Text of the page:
Java QuickDraw

Apple has donated the source code of Macpaint and the original Quickdraw libraries to the computer museum. If you are interested in Quickdraw, you can download the original Quickdraw 68K assembly code there.

A long time ago, before starting my PhD, I wrote a java library to render Quickdraw files (aka Macintosh PICT files), at the time, the goal was to have an applet to display PICT files inside web-pages. At the time, there was no vector format, so embedding PICT files into web pages ideas seemed like a cool idea.

If you are looking for Java code to parse Quickdraw file, there is a framework called twelvemonkeys imageio under the BSD license which handles most of the features of Quickdraw files and is much more modern than mine, so I recommend you check it out. The maintainer, Harald Kuhr contacted me to reuse portions of my code in his framework, and if you see missing features, I encourage to help him back-porting Java Quickdraw into his framework.

The original code was written for Java 1.0, I refactored once the code during my PhD to use Java 1.1 facilities, and I am currently in the process of cleaning up the code. My goal would be to write a newer rendering back-end based on Graphics2 facilities. The current code uses hacks to go around the limitations of the original graphics class.

Currently, the code supports the following opcodes (both Quickdraw 1 and 2 format):

  • Lines, Rectangles, Rounded Rectangles, Polygons, Circles. The draw and fill operations are fully supported, there are hacks for the highlight and invert operations, but they don’t work well.
  • Color operations. The library supports color selection using both the very old quickdraw 1 color operators and the quickdraw 2 operations. Patterns are currently converted into colors.
  • Basic text-rendering with very limited font selection (basically times and helvetica). The library associates the text and the rectangles, so you can ask the library for the text at a given point.
  • Pixmaps, the library supports 1,2,4,8,16 and 24 bit bitmaps both in uncompressed and RLE compressed format.
  • Embedded Quicktime Media. The library supports images encoded using the photo/jpeg codec.
  • There is preliminary code for region operations. It does not work yet. But even Apple seems to have trouble with those, Mac OS X’s preview seems unable to handle them correctly.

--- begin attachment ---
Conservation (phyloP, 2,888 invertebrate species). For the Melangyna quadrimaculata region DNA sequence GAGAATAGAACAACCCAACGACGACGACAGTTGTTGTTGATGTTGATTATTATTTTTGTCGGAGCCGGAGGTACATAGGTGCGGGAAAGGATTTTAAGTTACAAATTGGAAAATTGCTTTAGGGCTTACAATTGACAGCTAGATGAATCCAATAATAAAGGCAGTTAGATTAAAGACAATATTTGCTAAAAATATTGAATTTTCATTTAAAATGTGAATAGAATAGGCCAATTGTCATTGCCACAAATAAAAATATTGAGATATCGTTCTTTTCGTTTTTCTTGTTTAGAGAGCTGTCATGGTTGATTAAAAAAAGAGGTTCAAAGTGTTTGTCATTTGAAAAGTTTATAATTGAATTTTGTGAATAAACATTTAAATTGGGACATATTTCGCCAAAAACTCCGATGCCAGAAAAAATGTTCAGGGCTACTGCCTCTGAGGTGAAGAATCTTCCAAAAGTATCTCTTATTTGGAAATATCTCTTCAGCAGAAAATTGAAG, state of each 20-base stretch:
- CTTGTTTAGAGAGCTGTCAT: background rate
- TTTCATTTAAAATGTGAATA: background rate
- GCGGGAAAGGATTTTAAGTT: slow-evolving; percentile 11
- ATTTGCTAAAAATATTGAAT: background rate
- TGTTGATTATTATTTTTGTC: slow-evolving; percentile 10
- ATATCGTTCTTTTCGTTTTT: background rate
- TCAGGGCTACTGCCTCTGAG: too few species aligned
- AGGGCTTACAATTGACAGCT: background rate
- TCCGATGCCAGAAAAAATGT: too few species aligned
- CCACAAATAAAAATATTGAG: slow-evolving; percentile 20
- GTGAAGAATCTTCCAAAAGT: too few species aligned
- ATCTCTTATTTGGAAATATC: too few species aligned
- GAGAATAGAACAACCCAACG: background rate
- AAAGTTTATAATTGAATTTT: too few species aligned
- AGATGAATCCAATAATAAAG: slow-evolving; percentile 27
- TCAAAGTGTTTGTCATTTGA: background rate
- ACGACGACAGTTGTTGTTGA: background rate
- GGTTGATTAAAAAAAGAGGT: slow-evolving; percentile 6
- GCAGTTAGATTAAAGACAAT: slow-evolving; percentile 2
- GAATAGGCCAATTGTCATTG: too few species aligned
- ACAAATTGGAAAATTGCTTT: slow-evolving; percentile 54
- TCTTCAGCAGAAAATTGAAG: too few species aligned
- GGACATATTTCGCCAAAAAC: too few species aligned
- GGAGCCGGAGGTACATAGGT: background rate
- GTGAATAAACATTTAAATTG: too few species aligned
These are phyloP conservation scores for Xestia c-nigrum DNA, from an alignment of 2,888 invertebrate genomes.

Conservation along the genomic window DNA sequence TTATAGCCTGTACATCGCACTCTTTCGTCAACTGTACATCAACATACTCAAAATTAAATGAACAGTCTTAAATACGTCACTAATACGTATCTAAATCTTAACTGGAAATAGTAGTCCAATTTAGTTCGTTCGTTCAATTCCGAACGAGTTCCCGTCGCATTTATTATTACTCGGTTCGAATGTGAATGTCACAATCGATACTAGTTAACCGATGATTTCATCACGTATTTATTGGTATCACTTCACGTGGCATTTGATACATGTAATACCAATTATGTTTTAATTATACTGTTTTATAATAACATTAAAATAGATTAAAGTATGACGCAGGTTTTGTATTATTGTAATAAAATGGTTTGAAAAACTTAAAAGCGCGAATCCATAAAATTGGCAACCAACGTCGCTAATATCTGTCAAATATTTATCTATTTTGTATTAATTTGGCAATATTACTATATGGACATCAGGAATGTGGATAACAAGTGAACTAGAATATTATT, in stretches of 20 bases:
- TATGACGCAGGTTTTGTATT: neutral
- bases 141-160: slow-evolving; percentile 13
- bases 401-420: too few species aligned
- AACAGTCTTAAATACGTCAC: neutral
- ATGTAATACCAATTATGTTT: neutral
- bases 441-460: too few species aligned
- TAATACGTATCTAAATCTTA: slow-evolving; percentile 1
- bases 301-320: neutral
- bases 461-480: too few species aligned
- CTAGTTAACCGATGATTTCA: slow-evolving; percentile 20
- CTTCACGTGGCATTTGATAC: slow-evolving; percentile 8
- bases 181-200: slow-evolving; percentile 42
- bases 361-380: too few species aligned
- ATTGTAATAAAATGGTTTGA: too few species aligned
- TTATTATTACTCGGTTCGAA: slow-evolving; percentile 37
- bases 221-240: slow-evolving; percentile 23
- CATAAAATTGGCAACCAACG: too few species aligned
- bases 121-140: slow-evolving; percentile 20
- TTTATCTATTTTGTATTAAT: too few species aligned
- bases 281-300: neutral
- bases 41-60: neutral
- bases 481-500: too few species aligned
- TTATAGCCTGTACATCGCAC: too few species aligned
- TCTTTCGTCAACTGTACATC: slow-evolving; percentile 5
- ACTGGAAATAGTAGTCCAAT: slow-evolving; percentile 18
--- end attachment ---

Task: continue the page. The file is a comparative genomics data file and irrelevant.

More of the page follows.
• Polygon start and end comments are used to speed up polygon rendering by avoiding the recalculations of colors between lines.
  • Text begin and end comments are used to build the strings associated with rectangles. This avoids that a word or sentence broken up in multiple drawText operations is understood as being multiple text bits.

Here are the things I would like to do, time permitting.

  • Implement a more modern GraphPort implementation that uses the Graphics2 operations.
  • Render patterns as patterns.
  • Render the invert mode correctly.
  • Implement a more modern Applet with double buffering and some basic swing interface.
  • Improve the text handling, in particular, extra-spacing in text.
  • More robust QuickTime opcode handling.
  • Handle more codecs, TIFF, BMP and such seem doable.

You can download the JavaQuickdraw.jar file. It also contains a basic PICT viewer, you can launch it with the following command: java -cp JavaQuickdraw.jar ch.epfl.lse.jqd.awt.QDFrame . The current version dumps all the opcodes to the standard output. If you are interested in the source code, head to the GitHub project. If you have wierd PICT files, please send them to me, so I can test them.

Java Quickdraw screen capture

The picture is a complex map of a city I did for some roleplaying supplement a long time ago.

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